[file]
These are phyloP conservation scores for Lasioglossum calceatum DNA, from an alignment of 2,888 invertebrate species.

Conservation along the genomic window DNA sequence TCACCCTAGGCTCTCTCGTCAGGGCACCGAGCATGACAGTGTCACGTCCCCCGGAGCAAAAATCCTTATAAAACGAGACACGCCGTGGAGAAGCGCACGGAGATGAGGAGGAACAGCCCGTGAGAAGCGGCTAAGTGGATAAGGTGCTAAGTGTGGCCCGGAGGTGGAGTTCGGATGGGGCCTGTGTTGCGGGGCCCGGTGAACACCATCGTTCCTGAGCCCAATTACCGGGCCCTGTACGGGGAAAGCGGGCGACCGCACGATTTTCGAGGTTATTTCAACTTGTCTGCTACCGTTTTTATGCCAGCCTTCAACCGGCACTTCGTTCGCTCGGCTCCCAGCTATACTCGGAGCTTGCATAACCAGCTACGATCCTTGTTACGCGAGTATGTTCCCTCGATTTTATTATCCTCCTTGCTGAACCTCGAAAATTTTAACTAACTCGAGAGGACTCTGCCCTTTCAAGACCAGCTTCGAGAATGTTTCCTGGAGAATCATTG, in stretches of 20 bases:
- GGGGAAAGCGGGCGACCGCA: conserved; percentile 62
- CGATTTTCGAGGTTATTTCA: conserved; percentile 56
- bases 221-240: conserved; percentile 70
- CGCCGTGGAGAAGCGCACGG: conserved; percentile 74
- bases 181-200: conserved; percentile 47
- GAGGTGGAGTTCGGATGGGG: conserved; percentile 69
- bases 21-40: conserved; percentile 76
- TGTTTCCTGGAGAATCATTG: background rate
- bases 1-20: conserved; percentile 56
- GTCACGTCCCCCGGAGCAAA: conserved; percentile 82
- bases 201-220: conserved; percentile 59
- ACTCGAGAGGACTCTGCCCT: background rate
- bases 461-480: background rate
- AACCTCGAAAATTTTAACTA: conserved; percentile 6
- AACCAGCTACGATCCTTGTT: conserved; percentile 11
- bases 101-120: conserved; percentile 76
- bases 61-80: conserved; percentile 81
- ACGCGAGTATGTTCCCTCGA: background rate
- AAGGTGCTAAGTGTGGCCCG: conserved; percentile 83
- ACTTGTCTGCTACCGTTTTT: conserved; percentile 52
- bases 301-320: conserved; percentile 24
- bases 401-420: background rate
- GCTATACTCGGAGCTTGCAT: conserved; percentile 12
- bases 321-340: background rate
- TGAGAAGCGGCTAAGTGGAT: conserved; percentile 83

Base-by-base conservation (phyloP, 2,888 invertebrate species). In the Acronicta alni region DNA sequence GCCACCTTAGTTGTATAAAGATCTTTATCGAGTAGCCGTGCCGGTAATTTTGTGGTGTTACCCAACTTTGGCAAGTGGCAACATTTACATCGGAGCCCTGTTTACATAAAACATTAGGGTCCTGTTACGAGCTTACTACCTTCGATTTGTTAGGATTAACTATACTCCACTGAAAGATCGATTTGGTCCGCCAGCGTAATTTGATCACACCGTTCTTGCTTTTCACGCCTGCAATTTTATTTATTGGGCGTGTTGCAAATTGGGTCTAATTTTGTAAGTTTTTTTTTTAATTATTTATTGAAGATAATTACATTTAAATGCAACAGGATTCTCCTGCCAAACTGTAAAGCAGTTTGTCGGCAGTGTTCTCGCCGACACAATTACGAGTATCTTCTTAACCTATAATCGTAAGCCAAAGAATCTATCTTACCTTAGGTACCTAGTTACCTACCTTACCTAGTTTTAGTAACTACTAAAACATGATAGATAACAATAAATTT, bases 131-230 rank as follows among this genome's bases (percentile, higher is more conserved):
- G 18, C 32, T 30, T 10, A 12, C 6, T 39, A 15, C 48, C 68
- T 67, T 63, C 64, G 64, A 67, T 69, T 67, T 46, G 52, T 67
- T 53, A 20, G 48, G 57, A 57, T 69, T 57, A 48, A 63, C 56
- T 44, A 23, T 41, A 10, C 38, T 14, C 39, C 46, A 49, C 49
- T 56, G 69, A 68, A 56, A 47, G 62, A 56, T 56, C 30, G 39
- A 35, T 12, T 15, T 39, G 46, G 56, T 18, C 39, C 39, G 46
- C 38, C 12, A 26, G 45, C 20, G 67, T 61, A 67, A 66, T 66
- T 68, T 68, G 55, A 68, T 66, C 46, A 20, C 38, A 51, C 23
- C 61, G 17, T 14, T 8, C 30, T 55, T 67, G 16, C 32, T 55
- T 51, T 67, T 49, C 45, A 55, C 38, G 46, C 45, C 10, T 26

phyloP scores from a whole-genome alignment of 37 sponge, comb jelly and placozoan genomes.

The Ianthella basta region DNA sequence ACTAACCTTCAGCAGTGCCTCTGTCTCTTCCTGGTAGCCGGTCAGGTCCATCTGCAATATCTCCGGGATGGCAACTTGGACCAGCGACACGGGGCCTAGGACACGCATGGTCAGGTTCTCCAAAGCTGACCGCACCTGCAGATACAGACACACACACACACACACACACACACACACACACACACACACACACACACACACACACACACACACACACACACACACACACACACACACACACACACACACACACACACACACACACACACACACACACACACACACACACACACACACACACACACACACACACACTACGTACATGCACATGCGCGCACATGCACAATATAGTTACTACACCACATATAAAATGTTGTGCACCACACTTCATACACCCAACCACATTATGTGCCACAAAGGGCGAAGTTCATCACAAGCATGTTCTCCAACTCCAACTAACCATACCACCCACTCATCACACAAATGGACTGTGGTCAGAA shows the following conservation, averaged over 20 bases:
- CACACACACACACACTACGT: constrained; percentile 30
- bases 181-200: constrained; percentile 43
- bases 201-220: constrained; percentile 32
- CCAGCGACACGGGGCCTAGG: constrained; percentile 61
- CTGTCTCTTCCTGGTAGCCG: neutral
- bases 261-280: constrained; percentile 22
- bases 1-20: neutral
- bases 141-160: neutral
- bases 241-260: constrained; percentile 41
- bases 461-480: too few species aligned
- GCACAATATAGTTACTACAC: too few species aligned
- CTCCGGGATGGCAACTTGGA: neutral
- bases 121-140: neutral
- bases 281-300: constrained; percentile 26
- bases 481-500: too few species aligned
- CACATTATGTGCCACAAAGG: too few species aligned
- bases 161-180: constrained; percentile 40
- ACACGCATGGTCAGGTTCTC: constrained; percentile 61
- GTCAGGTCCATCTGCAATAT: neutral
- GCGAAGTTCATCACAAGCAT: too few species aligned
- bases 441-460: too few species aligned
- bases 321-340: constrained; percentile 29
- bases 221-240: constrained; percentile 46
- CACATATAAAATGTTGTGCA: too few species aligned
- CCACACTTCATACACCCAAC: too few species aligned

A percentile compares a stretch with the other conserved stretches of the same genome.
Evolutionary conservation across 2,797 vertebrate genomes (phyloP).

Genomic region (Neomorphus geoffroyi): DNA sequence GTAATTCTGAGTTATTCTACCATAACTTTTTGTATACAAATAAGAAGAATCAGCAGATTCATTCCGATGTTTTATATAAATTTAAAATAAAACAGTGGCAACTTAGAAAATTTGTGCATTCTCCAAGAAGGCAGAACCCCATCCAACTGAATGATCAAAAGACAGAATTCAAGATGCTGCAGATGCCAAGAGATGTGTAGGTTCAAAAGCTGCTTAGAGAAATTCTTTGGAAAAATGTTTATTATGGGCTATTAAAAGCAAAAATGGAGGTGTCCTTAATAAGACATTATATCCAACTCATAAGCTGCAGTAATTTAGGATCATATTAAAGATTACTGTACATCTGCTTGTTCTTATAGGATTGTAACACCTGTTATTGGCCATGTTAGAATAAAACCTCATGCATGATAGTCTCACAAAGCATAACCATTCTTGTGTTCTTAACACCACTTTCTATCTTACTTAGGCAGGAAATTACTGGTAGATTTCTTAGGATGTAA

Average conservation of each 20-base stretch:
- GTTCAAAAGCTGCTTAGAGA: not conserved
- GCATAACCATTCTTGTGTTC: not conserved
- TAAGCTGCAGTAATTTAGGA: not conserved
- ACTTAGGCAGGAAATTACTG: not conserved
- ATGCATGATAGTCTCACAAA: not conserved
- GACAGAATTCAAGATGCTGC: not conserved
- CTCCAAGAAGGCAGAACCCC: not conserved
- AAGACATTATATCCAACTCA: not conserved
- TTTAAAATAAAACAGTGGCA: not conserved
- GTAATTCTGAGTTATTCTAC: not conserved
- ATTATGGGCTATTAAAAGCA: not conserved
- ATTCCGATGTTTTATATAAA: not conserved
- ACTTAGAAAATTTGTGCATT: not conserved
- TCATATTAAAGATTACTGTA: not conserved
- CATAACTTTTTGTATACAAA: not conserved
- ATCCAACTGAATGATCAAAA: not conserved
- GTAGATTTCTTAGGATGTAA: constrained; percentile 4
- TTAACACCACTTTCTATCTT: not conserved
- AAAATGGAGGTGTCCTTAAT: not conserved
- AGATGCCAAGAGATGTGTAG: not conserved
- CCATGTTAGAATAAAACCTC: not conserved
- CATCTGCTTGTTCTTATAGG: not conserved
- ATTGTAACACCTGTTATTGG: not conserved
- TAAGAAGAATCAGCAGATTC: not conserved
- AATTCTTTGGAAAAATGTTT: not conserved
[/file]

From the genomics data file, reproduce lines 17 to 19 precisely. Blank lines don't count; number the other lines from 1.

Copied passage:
- AACCAGCTACGATCCTTGTT: conserved; percentile 11
- bases 101-120: conserved; percentile 76
- bases 61-80: conserved; percentile 81